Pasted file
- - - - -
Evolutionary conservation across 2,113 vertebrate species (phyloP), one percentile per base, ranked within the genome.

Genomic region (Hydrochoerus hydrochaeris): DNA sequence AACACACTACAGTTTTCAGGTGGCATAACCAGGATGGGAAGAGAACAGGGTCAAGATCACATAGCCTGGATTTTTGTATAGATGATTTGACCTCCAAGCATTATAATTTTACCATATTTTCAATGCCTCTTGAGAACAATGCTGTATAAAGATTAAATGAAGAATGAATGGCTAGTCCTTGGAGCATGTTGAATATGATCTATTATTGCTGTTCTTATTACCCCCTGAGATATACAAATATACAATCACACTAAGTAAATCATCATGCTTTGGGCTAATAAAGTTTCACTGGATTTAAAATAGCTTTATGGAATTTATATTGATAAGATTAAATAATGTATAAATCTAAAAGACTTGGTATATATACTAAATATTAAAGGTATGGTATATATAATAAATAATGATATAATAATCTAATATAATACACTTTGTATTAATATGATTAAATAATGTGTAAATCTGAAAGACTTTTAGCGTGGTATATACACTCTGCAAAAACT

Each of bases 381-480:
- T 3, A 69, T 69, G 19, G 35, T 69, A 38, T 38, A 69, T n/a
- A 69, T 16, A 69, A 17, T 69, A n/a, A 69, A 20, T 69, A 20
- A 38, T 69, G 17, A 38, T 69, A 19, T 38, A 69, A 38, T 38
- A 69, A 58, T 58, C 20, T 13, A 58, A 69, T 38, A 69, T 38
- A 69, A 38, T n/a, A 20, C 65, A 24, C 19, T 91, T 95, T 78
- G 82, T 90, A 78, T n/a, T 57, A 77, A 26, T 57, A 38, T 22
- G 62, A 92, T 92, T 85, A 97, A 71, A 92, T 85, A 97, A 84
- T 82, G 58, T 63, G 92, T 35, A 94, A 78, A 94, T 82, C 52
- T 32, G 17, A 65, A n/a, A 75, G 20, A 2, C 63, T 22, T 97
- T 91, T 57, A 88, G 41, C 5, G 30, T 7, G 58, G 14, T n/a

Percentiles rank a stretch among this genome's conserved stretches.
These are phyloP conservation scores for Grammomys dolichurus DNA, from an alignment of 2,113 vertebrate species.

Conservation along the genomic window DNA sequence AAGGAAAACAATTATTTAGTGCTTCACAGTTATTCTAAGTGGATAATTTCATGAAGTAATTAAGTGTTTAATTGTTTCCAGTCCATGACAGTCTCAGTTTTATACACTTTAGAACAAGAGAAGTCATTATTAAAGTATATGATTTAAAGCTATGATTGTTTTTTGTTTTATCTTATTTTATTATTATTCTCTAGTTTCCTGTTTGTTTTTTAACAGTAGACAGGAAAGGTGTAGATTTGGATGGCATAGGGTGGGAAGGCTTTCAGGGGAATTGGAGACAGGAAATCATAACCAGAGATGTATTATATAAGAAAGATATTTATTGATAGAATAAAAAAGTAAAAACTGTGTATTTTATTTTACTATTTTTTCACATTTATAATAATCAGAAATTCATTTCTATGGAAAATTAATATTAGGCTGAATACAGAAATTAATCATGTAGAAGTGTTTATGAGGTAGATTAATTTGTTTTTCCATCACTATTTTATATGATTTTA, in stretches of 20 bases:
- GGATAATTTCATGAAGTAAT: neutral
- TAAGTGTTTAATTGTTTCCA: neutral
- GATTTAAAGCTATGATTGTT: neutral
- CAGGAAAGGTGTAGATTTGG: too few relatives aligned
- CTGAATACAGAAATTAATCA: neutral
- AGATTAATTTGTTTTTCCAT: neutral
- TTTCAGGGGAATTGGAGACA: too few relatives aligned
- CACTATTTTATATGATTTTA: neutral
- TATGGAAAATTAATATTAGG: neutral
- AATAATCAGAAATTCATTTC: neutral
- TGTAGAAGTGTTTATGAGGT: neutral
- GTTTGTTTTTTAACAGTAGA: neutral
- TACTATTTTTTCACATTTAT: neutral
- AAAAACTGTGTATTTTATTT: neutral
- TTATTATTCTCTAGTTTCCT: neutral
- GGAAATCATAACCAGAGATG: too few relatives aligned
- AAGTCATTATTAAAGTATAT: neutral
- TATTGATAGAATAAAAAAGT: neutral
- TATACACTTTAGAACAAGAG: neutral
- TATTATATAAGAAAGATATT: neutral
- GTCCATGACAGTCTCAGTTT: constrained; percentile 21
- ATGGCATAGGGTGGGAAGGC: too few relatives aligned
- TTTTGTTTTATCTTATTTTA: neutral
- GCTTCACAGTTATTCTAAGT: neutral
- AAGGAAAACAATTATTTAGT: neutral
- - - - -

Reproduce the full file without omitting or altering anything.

Evolutionary conservation across 2,113 vertebrate species (phyloP), one percentile per base, ranked within the genome.

Genomic region (Hydrochoerus hydrochaeris): DNA sequence AACACACTACAGTTTTCAGGTGGCATAACCAGGATGGGAAGAGAACAGGGTCAAGATCACATAGCCTGGATTTTTGTATAGATGATTTGACCTCCAAGCATTATAATTTTACCATATTTTCAATGCCTCTTGAGAACAATGCTGTATAAAGATTAAATGAAGAATGAATGGCTAGTCCTTGGAGCATGTTGAATATGATCTATTATTGCTGTTCTTATTACCCCCTGAGATATACAAATATACAATCACACTAAGTAAATCATCATGCTTTGGGCTAATAAAGTTTCACTGGATTTAAAATAGCTTTATGGAATTTATATTGATAAGATTAAATAATGTATAAATCTAAAAGACTTGGTATATATACTAAATATTAAAGGTATGGTATATATAATAAATAATGATATAATAATCTAATATAATACACTTTGTATTAATATGATTAAATAATGTGTAAATCTGAAAGACTTTTAGCGTGGTATATACACTCTGCAAAAACT

Each of bases 381-480:
- T 3, A 69, T 69, G 19, G 35, T 69, A 38, T 38, A 69, T n/a
- A 69, T 16, A 69, A 17, T 69, A n/a, A 69, A 20, T 69, A 20
- A 38, T 69, G 17, A 38, T 69, A 19, T 38, A 69, A 38, T 38
- A 69, A 58, T 58, C 20, T 13, A 58, A 69, T 38, A 69, T 38
- A 69, A 38, T n/a, A 20, C 65, A 24, C 19, T 91, T 95, T 78
- G 82, T 90, A 78, T n/a, T 57, A 77, A 26, T 57, A 38, T 22
- G 62, A 92, T 92, T 85, A 97, A 71, A 92, T 85, A 97, A 84
- T 82, G 58, T 63, G 92, T 35, A 94, A 78, A 94, T 82, C 52
- T 32, G 17, A 65, A n/a, A 75, G 20, A 2, C 63, T 22, T 97
- T 91, T 57, A 88, G 41, C 5, G 30, T 7, G 58, G 14, T n/a

Percentiles rank a stretch among this genome's conserved stretches.
These are phyloP conservation scores for Grammomys dolichurus DNA, from an alignment of 2,113 vertebrate species.

Conservation along the genomic window DNA sequence AAGGAAAACAATTATTTAGTGCTTCACAGTTATTCTAAGTGGATAATTTCATGAAGTAATTAAGTGTTTAATTGTTTCCAGTCCATGACAGTCTCAGTTTTATACACTTTAGAACAAGAGAAGTCATTATTAAAGTATATGATTTAAAGCTATGATTGTTTTTTGTTTTATCTTATTTTATTATTATTCTCTAGTTTCCTGTTTGTTTTTTAACAGTAGACAGGAAAGGTGTAGATTTGGATGGCATAGGGTGGGAAGGCTTTCAGGGGAATTGGAGACAGGAAATCATAACCAGAGATGTATTATATAAGAAAGATATTTATTGATAGAATAAAAAAGTAAAAACTGTGTATTTTATTTTACTATTTTTTCACATTTATAATAATCAGAAATTCATTTCTATGGAAAATTAATATTAGGCTGAATACAGAAATTAATCATGTAGAAGTGTTTATGAGGTAGATTAATTTGTTTTTCCATCACTATTTTATATGATTTTA, in stretches of 20 bases:
- GGATAATTTCATGAAGTAAT: neutral
- TAAGTGTTTAATTGTTTCCA: neutral
- GATTTAAAGCTATGATTGTT: neutral
- CAGGAAAGGTGTAGATTTGG: too few relatives aligned
- CTGAATACAGAAATTAATCA: neutral
- AGATTAATTTGTTTTTCCAT: neutral
- TTTCAGGGGAATTGGAGACA: too few relatives aligned
- CACTATTTTATATGATTTTA: neutral
- TATGGAAAATTAATATTAGG: neutral
- AATAATCAGAAATTCATTTC: neutral
- TGTAGAAGTGTTTATGAGGT: neutral
- GTTTGTTTTTTAACAGTAGA: neutral
- TACTATTTTTTCACATTTAT: neutral
- AAAAACTGTGTATTTTATTT: neutral
- TTATTATTCTCTAGTTTCCT: neutral
- GGAAATCATAACCAGAGATG: too few relatives aligned
- AAGTCATTATTAAAGTATAT: neutral
- TATTGATAGAATAAAAAAGT: neutral
- TATACACTTTAGAACAAGAG: neutral
- TATTATATAAGAAAGATATT: neutral
- GTCCATGACAGTCTCAGTTT: constrained; percentile 21
- ATGGCATAGGGTGGGAAGGC: too few relatives aligned
- TTTTGTTTTATCTTATTTTA: neutral
- GCTTCACAGTTATTCTAAGT: neutral
- AAGGAAAACAATTATTTAGT: neutral